For further information on career paths and employability please see our careers pages. To read about the careers of School of Physics and Astronomy alumni, see our alumni profiles.

Careers support

Throughout your degree course we will make sure that you have the support and opportunity to develop the skills and experience you’ll need to make the most of your career choices.

Our industrial placement scheme helps you gain valuable work experience that can help you stand out from the crowd. You could also secure a part-time job that you can feature on your CV through the students’ union's Joblink.

Our study abroad scheme allows you to experience another culture and develop life skills, which many employers value. The students’ union also provides volunteering opportunities which can help you in your personal development.

We teach problem-solving and high level thinking at all stages of your degree. Our programmes provide you with opportunities to develop the core subject knowledge and skills that you need to progress to a career in a particular area of physics and we enable you to get involved with and gain experience of real physics research.

We encourage you to prepare for your career from day one. That’s one of the reasons Leeds graduates are so sought after by employers.

Leeds for Life is our unique approach to helping you make the most of University by supporting your academic and personal development. Find out more at the Leeds for Life website.

The Careers Centre and staff in your faculty provide a range of help and advice to help you plan your career and make well-informed decisions along the way, even after you graduate. Find out more at the Careers website.

Study abroad

On this course you have the opportunity to apply to spend time abroad, usually as an extra academic year. The University has partnerships with more than 400 universities worldwide and popular destinations for our students include Europe, the USA, Canada, Australia, New Zealand, Singapore, Hong Kong, South Africa and Latin America.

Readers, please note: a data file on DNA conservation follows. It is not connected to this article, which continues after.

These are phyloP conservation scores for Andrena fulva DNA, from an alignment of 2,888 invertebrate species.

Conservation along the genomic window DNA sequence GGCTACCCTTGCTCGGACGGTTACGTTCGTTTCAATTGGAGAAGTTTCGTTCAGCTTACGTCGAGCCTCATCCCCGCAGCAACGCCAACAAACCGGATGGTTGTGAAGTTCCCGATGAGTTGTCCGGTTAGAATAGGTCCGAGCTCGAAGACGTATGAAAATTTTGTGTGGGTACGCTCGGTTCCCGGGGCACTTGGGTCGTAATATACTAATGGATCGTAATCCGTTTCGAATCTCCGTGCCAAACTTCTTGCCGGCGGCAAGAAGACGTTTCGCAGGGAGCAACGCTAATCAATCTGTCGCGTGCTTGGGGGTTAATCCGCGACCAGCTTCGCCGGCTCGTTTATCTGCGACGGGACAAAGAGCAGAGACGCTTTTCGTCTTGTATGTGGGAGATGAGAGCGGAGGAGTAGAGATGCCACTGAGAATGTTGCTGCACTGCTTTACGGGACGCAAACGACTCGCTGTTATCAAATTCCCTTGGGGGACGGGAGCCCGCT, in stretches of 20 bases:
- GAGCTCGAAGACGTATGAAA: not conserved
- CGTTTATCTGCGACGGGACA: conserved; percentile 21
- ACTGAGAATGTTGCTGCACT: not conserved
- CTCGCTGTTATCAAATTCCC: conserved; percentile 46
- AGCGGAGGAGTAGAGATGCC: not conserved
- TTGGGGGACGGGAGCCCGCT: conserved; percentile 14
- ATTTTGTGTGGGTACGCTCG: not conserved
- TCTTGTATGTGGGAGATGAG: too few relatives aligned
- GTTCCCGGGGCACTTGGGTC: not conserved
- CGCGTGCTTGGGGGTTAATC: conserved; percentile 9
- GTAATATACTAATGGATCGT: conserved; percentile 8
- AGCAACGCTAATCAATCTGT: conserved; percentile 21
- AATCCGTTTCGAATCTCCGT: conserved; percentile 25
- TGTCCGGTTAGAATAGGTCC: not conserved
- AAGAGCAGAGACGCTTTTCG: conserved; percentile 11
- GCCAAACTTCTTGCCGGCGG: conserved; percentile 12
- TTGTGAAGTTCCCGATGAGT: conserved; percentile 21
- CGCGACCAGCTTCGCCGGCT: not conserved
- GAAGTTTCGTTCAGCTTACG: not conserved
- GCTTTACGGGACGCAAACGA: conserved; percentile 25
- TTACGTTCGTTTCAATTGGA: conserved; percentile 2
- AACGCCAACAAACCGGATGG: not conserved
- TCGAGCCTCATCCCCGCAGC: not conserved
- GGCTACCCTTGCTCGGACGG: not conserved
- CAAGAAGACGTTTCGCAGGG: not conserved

Find out more at the Study Abroad website.

Spending a year living and studying in another country is a unique experience. Unlike the passing tourist, you have the chance to totally immerse yourself in another culture. You will gain unforgettable experiences and memories that you will draw upon in your working and personal life for years to come. In addition to this, the proven ability to live and work in an international context is an asset that many employers actively seek.

On this course, your year abroad adds an additional year to your studies.

During your year abroad, you will study physics at your host institution. Many students find it valuable to undertake an extended practical project during this year that can be presented as part of your assessment for the year.

Students who spend a year in Europe through the ERASMUS programme also receive a maintenance grant for their year away and pay a reduced tuition fee for the year abroad.

Work placements

Practical work experience can help you decide on your career and improve your employability. On this course you have the option to apply to take a placement year module with organisations across the public, private and voluntary sectors in the UK, or overseas.

Find out more about work experience on the Careers website.

The industrial placement (“Year in Industry”) scheme provides you with the opportunity to experience salaried work before you graduate. Employers actively seek graduates who already have work experience and it can make all the difference in interviews. In addition, the opportunity to work every day with scientists who are experts in their field is an incredible opportunity to enhance your knowledge of physics.

On this course, your industrial placement adds an additional year to your studies.

An industrial placement will boost your self-confidence, not only in your chosen subject area, but in the marketplace generally. You will be able to choose from a range of physics-related organisations in which to work. In previous years, students have worked at many prestigious companies, including:

  • IBM
  • KPMG
  • Q8
  • Unilever

During your industrial placement you will have an industrial supervisor from within the company, plus an academic supervisor who will keep in touch throughout your placement.

If you are not sure right now whether or not an industrial placement is right for you, don't worry - you will not have to start applying for placements until the beginning of your second year.

Key facts

UCAS code:
F340

Duration/Mode:
4 years full time

Typical A level offer:
AAA
(specific subjects required)

UK/EU fees:
To be confirmed
International fees:
To be confirmed

Study abroad option:
Yes

Work placement option:
Yes

Course Terms and Conditions

Contact us:
School of Physics and Astronomy Undergraduate Admissions Enquiries
+44 (0) 113 343 3881
physics.admissions@leeds.ac.uk


Andrew Harvie

MPhys Physics with Nanotechnology

"My favourite thing about doing physics at Leeds is being able to do useful research alongside top professionals in the field."
read more...